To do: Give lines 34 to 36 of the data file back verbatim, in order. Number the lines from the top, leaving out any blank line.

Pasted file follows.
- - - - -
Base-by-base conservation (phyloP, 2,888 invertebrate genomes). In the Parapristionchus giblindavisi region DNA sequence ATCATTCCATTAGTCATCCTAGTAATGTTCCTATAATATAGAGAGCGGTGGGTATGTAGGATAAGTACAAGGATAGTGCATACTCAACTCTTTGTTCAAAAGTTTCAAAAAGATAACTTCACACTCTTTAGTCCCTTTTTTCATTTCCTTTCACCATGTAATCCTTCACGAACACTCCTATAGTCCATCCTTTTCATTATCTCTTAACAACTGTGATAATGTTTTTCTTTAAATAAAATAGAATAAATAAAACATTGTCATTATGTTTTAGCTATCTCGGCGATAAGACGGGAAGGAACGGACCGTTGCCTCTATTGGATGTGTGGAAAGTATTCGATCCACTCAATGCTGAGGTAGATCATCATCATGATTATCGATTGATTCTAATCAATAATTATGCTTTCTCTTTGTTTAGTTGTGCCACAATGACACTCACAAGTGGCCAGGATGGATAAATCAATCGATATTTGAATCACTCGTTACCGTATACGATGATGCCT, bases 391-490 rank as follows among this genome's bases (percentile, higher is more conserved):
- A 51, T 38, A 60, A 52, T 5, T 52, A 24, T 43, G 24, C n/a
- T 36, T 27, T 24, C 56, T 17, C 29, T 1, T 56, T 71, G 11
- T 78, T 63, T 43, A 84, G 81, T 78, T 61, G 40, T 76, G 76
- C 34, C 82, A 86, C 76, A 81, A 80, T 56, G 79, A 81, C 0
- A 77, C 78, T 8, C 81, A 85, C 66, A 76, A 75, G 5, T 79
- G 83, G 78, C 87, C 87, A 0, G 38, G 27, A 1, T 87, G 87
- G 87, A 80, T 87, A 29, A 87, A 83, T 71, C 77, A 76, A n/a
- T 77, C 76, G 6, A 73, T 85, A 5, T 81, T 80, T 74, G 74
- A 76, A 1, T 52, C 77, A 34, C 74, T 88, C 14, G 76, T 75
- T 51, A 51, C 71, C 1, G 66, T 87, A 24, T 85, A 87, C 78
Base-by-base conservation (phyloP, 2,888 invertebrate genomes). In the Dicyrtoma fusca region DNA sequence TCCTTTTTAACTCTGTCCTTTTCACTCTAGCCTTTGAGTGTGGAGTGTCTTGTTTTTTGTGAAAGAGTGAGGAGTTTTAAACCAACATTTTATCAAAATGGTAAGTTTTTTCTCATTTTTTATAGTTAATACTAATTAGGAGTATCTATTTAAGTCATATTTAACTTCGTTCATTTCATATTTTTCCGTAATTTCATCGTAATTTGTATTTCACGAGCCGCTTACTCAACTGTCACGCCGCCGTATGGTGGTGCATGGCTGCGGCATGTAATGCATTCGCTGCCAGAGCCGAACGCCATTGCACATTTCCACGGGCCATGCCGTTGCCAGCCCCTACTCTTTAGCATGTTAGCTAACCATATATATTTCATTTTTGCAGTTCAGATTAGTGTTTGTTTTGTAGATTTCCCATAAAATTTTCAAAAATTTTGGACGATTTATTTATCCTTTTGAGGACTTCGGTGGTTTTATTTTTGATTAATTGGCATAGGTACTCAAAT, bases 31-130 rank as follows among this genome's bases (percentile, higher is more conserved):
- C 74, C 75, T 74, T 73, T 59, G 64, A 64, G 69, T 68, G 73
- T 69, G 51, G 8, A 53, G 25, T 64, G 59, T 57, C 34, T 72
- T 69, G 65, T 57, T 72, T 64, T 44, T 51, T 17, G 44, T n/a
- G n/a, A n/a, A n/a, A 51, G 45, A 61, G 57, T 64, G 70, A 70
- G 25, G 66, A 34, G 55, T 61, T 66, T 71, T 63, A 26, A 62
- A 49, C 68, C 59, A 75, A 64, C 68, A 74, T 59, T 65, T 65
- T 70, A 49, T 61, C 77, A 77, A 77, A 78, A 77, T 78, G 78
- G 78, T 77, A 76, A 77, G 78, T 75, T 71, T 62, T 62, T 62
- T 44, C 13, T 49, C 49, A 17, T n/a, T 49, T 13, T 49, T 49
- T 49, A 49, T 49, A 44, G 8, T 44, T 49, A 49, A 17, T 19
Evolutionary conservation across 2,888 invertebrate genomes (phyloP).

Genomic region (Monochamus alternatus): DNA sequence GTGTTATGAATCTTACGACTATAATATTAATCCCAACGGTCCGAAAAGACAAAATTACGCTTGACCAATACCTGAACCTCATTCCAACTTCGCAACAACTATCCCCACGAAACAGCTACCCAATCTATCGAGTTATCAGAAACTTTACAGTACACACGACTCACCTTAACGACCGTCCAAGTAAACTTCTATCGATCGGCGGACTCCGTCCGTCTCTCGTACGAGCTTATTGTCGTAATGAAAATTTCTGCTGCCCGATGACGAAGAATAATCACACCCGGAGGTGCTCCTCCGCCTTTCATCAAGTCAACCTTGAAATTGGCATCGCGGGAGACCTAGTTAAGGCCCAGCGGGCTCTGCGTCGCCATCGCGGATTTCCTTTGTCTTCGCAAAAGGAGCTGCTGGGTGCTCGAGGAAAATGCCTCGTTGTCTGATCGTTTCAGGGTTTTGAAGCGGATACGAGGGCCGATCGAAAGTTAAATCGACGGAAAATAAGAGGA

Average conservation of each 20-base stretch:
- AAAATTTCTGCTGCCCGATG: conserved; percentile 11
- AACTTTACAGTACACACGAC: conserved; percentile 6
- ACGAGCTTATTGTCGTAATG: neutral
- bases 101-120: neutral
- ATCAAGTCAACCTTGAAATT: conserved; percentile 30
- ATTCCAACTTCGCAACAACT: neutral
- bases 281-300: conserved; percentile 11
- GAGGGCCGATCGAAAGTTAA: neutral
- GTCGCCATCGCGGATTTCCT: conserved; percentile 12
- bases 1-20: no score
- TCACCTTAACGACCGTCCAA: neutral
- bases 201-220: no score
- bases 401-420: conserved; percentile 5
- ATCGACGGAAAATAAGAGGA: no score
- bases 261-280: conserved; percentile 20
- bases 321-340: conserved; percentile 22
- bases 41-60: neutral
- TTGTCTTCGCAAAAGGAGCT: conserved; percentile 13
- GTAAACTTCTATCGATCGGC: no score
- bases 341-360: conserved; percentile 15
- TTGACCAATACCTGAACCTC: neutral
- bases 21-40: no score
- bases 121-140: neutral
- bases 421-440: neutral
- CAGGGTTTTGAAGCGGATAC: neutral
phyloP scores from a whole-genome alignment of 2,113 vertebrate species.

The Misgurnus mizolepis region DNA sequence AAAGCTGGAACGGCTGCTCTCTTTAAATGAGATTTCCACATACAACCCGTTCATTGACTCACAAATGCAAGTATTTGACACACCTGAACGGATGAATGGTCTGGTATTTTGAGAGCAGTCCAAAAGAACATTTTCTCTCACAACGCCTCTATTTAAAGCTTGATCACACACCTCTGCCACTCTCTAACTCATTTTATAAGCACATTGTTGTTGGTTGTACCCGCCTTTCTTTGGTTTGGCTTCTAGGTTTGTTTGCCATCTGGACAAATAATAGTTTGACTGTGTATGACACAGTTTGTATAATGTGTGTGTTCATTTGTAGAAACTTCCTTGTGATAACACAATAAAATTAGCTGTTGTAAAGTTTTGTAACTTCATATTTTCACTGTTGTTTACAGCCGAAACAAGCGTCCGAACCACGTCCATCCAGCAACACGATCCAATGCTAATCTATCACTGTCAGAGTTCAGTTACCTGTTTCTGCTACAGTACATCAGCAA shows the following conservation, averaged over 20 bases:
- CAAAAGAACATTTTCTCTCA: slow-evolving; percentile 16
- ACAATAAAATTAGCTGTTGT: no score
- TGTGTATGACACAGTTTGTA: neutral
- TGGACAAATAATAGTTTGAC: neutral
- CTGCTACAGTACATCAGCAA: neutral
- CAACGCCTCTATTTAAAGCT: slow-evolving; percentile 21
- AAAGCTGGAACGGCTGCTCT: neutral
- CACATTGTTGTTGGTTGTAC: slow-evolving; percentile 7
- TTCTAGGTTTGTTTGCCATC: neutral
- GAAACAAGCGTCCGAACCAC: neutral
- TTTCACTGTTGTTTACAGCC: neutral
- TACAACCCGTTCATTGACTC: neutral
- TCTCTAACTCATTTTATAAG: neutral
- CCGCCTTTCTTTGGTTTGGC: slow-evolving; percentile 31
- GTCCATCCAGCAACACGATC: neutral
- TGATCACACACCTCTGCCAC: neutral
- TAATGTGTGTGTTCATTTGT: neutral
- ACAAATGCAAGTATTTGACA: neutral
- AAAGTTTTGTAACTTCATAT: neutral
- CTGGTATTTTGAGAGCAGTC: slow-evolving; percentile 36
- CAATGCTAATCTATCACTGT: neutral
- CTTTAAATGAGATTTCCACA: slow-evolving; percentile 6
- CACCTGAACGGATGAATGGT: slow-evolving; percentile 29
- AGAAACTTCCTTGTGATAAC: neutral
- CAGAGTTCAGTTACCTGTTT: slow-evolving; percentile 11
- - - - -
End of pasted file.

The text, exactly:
- GTCGCCATCGCGGATTTCCT: conserved; percentile 12
- bases 1-20: no score
- TCACCTTAACGACCGTCCAA: neutral